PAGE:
Monday, January 14, 2019

8 Factors Driving Corporate Activism

Value systems drive activism and these efforts are increasingly intersecting with corporate self interest.  Companies have a vested interest in combating consumer skepticism. They know they cannot ignore consumers' distrust nor can they avoid the growing demand that businesses act in an ethical manner. Apart from the inherent value of doing the right thing, there are powerful incentives and disincentives that are driving corporate activism. Here are eight reasons why companies are feeling compelled to act.


It pays for business to be ethical. Companies like Patagonia have demonstrated how ethical conduct enhances their reputation, reinforces customer loyalty and improves the bottom line. This is in line with research shows that consumers are more likely to buy products and services from a company they deem to be responsible. According to a Nielsen survey released at the end of last year almost half of US shoppers indicate they would change their consumption habits to reduce their environmental footprint. This poll indicates that US consumer are increasing their purchases of sustainable products at four times the rate of non-sustainable products. The survey indicated that there has been a 20 percent increase in the purchase of sustainable products since 2014. In 2018 US consumers spent $129 billion on sustainable products and by 2021 that spend is expected to increase to $150 billion. Businesses benefit from science-based climate action and a recent CSE study is among a large pool of research that confirms the bottom line benefits of sustainability.


Companies see value in combating the rising tide of anti-corporate and anti-capitalist sentiment. Distrust is bad for business this is especially true for consumer facing brands. Corporate distrust is rampant according to a 2018 Deloitte poll of more than 10,000 people from 36 countries. This research reveals that distrust for companies is at a four year high. Less than 50 percent of those polled said they believed companies were ethical.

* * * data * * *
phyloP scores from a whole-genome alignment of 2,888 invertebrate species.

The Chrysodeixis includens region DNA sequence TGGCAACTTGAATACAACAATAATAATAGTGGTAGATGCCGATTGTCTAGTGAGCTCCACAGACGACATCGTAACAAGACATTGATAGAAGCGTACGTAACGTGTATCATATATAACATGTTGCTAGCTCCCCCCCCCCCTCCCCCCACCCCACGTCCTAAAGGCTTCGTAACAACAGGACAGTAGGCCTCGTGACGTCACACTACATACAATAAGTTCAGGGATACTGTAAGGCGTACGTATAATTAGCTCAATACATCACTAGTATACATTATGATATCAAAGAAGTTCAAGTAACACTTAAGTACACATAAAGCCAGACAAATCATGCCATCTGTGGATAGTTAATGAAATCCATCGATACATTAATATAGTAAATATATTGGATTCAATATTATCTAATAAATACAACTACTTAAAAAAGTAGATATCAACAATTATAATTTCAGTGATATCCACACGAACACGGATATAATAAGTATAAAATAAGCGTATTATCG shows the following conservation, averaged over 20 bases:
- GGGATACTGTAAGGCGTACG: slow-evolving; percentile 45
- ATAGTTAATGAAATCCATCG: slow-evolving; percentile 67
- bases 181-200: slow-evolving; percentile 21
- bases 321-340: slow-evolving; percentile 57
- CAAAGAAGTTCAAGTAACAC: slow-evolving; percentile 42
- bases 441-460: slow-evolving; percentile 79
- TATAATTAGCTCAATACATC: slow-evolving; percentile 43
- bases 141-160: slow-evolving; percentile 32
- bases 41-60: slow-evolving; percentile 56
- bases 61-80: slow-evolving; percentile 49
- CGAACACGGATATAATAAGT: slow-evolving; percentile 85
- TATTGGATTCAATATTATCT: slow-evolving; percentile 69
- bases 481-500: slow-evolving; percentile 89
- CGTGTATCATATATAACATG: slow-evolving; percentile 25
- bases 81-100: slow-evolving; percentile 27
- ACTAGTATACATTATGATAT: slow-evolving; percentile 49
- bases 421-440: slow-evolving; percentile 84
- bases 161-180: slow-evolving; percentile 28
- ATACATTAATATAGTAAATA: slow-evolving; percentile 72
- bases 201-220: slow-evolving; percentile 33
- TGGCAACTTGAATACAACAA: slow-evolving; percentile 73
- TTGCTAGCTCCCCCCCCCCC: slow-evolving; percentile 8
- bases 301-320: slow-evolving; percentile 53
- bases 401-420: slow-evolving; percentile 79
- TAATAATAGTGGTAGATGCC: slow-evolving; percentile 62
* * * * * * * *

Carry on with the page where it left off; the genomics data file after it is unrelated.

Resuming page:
According to research by Lazard shareholder activism is at an all time high. Lazard’s Shareholder Advisory Group report of shareholder activism revealed that activists targeted 174 companies in the first half of 2018, surpassing the 169 companies targeted in all of 2017.


The demand for corporate transparency is a megatrend that makes it increasingly difficult for companies to hide. The demand for transparency is coming from supply chains, shareholders, employees, consumers and stock markets. There really is no choice, to participate in today's marketplace, corporations must get over their fear of reporting failure.


New digital technologies and platforms make corporations vulnerable to scrutiny and criticism. Twitter, Facebook, Instagram and others social media sites have massive audiences. The reach of a user can be in the millions. Consumer commentaries, either good or bad, can go viral and this can either boost or bust a brand. Whistleblowers can also comment anonymously exposing practices that can harm a firm's reputation and even subject them to legal challenges. Examples of companies that have been tried and convicted in the court of social media abound. Two examples from 2018 are Starbucks and United Airlines


The Nielsen report reveals that Tech savy youth are driving the growth of sustainable products. According to WEF data, companies cannot afford to overlook young people. A 2017 World Economic Forum survey of 30,000+ youths indicates that more than half of the world’s population is now under 30, and they are very concerned about climate change, conflict and inequality.


Ethical companies are better able to recruit and retain human resources. As revealed in a Cone report, this is particularly true for millenials and Gen Zers who together make up the bulk of the workforce. According to the 2016 Cone Communications Millennial Employee Engagement Study they care about the ethics of the companies they work for. This research shows that 75 percent of millennials would accept less money to work for a responsible company. There is tremendous value associated with a loyal and principled workforce. A 2017 Povaddo Survey indicates that half of employees in firms valued at one billion or more say failure to act on social issues would affect their decision to maintain or pursue employment with a company. There is an emerging movement of social intrapreneurs, these are people who advocate for change from within an organization.


Consumers will judge a company based on the products its sells, its business practices and its community engagement. There are risks associated with companies that are perceived to be disconnected from their customer's values just as there are risks associated with inaction. Silence is no longer an option, companies that fail to align their values with their customers are vulnerable to criticism, boycotts and protests.

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